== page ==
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Alexandra Gheorghe
Alexandra Gheorghe
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CryptoWall Makes a Comeback via Malicious Help Files

Hackers use .chm attachments to execute malware on unsuspecting users.

A new spam wave has hit hundreds of mailboxes with malicious .chm attachments to spread the infamous CryptoWall ransomware, malware researchers from Bitdefender Labs found.

Interestingly, hackers have resorted to a less “fashionable,” yet highly effective trick to automatically execute malware on a victim’s machine and encrypt its contents – malicious .chm attachments.

.Chm is an extension of the Compiled HTML file format, a type of file used to deliver user manuals along with software applications. HTML files are compressed and delivered as a binary file with the .chm extension. This format is made of compressed HTML documents, images and JavaScript files, along with a hyperlinked table of contents, an index, and full text searching.


What Is So Dangerous About Help Files?

These .chm files are highly interactive and run a series of technologies, including JavaScript, which can redirect a user toward an external URL after simply opening a .chm file. Attackers began exploiting .chm files to automatically run malicious payloads once the file is accessed. And it makes perfect sense: The less user interaction, the greater the chances of infection.

The fake incoming fax report email claims to be from a machine in a user’s domain, which leads us to believe the email targets employees from different organizations to infiltrate company networks.

Once the content of the .chm archive is accessed, the malicious code downloads from this location http://*********/putty.exe, saves itself as %temp%\natmasla2.exe, and executes the malware. A command prompt window opens during the process.

CryptoWall is an advanced version of CryptoLocker, a file-encrypting ransomware known for disguising its viral payload as a non-threatening application or file. Its payload encrypts the files of infected computers in an effort to extract money for the decryption key.

Ransomware is one of the most challenging breeds of malware, especially for security companies, which are forced to create increasingly aggressive heuristics to make sure internal data remains private. Learn more about how companies can bolster defenses against ransomware here.

The email blast occurred on the 18th February and targeted a couple hundred users. The spam servers appear to be in Vietnam, India, Australia, the US, Romania, and Spain. After analyzing the recipient domain names, it looks like attackers are after users from around the world, including those in the US, Europe, and Australia.

Bitdefender detects the malware as Trojan.GenericKD.2170937.

How to Prevent Getting Infected with CryptoWall

Bitdefender researchers have made a list of recommendations to prevent CryptoWall infections, including keeping a copy of the data on external drives. Read more about it here. To add extra protection, Bitdefender has also developed the CryptoWall Immunizer, a tool that allows users to immunize their computers and block any file encryption attempt before it happens. Bitdefender recommends users keep their antivirus solution always on and use this tool as an additional layer of protection.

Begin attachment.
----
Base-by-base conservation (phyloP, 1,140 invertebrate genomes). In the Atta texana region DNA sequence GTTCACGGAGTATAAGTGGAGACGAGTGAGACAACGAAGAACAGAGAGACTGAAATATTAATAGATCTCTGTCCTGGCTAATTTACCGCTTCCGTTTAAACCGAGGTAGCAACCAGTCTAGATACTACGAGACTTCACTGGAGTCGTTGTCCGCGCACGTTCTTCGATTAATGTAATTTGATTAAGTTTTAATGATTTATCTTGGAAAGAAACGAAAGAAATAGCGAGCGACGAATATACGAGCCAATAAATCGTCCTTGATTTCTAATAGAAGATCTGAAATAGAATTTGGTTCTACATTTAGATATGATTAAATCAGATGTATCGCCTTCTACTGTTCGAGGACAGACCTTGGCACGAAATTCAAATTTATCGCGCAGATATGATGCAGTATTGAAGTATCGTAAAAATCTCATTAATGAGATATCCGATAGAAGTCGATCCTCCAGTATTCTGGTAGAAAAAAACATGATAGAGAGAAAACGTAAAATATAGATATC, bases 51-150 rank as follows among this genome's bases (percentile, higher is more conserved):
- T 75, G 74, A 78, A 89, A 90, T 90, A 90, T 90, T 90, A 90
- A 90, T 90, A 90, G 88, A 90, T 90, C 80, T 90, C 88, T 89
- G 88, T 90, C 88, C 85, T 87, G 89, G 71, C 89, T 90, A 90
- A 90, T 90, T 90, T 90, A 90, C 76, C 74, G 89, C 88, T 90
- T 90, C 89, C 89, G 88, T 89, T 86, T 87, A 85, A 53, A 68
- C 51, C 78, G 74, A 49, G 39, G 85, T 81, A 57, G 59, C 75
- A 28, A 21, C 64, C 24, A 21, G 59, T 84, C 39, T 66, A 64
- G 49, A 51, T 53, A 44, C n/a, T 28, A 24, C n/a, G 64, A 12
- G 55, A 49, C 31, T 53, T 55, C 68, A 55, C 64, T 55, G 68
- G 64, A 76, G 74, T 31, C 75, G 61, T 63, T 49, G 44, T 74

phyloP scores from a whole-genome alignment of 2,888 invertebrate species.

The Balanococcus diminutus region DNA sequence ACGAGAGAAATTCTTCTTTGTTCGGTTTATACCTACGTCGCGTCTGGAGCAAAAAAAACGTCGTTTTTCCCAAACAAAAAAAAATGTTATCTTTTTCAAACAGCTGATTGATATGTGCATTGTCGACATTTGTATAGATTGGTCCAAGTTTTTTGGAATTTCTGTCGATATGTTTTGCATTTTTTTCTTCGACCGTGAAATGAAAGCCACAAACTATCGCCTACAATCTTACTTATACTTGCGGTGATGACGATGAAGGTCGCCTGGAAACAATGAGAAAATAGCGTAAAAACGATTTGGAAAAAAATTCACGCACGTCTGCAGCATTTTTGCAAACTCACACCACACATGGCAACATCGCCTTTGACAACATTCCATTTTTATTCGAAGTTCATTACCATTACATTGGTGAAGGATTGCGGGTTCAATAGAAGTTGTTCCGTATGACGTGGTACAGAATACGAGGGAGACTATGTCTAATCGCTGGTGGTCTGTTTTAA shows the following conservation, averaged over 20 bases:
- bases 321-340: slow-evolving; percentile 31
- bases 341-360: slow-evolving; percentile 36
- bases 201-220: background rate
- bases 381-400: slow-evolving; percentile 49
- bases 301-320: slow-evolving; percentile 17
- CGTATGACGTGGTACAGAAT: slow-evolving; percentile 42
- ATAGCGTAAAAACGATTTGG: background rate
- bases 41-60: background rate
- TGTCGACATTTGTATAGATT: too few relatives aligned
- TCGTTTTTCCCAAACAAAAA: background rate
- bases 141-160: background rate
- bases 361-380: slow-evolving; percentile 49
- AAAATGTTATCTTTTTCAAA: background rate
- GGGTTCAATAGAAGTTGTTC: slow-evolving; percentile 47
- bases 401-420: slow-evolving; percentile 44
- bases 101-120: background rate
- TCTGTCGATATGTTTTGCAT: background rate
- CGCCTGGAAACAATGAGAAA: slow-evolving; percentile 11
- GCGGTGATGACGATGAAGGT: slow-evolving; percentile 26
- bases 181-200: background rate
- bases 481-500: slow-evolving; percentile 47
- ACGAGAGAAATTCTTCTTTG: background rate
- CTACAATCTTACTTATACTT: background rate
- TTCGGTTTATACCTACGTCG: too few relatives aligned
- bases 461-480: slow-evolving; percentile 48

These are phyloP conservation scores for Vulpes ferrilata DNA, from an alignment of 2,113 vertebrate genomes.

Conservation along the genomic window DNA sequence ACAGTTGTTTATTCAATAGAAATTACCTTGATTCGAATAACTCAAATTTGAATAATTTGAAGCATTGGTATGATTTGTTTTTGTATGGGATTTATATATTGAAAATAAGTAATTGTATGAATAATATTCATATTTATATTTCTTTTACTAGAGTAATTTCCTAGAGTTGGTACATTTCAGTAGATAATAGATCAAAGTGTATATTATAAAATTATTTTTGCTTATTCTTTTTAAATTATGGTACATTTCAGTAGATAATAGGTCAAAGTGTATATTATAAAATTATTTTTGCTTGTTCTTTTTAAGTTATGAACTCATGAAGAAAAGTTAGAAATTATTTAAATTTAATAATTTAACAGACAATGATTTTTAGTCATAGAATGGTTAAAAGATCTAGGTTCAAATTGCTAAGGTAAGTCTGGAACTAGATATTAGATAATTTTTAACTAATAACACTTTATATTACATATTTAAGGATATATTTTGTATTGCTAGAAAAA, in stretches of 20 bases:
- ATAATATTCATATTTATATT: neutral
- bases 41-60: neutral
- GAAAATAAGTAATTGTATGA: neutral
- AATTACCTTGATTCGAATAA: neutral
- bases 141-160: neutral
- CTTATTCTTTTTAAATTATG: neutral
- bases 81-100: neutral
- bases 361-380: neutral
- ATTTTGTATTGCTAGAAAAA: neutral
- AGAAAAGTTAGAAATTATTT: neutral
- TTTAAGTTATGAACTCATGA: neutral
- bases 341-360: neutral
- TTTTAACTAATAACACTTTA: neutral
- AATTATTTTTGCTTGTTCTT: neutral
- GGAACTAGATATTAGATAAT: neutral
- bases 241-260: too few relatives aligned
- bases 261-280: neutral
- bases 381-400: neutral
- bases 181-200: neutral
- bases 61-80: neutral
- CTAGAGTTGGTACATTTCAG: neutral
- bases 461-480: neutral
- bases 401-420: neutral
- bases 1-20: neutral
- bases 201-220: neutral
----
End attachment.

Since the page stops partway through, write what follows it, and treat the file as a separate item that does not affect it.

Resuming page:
This article is based on spam samples provided courtesy of Bitdefender Spam Researcher Adrian Miron and the technical information provided by Bitdefender Virus Analysts Doina Cosovan and Octavian Minea.

Alexandra fulfills the Security Specialist role for Bitdefender, performing writing duties such as security news for Bitdefender's security blog, as well as marketing and PR materials. She started writing about online security at the dawn of the decade - after 3-years in ... View Full Bio
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User Rank: Apprentice
6/4/2015 | 12:57:35 PM
Re: Network Drives
I know it can traverse mapped drives, but can it hit the "favorites" from explorer as well? If not we could GPO favorites instead of mapped drives. Thoughts?
User Rank: Author
3/10/2015 | 9:18:51 AM
Re: Network Drives
Hi Ryan,

Network attached storage can also fall victim to ransomware. As long as the user has read/write access to these locations, the crypto-ransomware can iterate through the files on the mounted drives, look for relevant target files, encrypt and overwrite them. From a technical perspective, this approach is no different than writing and deleting files on or from network shares. It's worth mentioning that crypto-ransomware does not use worm-like exploit techiques to jump from one host to another, it just makes use of the functionalities and permissions that are available to the user.
Joe Stanganelli
Joe Stanganelli,
User Rank: Ninja
3/9/2015 | 10:49:39 PM
Outdated and too insecure?
Like Flash, I'm beginning to wonder if it's time to put JavaScript out to pasture for being so ridiculously unsecure.
User Rank: Ninja
3/9/2015 | 3:26:56 PM
Network Drives
Backups are always smart when it comes to data safety. I normally recommend network drives and frequent backups, however the frequent backups may increase in difficulty the larger the data store is.

My question towards cryptowall and other ransomware is can it encrypt network drives? IE can it traverse the connection from the client to the hardware behind the network drive and encrypt those files? If so, how is this accomplished?
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